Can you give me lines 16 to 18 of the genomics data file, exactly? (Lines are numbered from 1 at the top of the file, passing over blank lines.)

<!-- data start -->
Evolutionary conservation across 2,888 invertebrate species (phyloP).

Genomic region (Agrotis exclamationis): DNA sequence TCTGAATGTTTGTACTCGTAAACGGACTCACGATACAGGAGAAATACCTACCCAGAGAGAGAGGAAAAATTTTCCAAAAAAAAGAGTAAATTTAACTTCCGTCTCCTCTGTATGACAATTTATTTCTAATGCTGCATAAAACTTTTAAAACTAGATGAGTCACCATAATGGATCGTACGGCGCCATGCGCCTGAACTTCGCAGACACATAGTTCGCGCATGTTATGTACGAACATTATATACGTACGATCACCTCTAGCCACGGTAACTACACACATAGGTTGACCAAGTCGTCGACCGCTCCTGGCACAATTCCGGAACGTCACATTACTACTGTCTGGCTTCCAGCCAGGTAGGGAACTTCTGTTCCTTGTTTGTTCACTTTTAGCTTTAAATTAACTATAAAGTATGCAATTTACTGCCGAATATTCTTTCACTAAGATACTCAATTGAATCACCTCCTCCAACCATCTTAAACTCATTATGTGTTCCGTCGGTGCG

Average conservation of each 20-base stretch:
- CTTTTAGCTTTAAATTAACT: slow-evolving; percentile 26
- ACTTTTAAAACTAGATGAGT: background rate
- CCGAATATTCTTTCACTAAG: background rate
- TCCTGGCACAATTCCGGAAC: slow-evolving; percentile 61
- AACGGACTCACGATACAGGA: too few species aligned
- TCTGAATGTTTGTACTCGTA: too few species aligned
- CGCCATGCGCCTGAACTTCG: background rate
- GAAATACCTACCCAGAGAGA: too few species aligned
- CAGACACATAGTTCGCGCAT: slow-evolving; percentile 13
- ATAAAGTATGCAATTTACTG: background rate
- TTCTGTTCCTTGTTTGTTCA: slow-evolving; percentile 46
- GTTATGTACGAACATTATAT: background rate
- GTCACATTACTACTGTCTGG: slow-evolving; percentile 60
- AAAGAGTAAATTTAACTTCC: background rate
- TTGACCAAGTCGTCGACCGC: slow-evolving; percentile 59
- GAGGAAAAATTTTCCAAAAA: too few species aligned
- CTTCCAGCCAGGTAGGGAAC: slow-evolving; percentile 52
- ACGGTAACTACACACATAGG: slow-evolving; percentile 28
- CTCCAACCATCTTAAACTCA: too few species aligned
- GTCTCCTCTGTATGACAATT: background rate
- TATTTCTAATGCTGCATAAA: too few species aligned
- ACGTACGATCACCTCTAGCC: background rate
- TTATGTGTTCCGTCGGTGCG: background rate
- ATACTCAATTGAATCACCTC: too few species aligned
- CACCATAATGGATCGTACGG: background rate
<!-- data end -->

- GTCACATTACTACTGTCTGG: slow-evolving; percentile 60
- AAAGAGTAAATTTAACTTCC: background rate
- TTGACCAAGTCGTCGACCGC: slow-evolving; percentile 59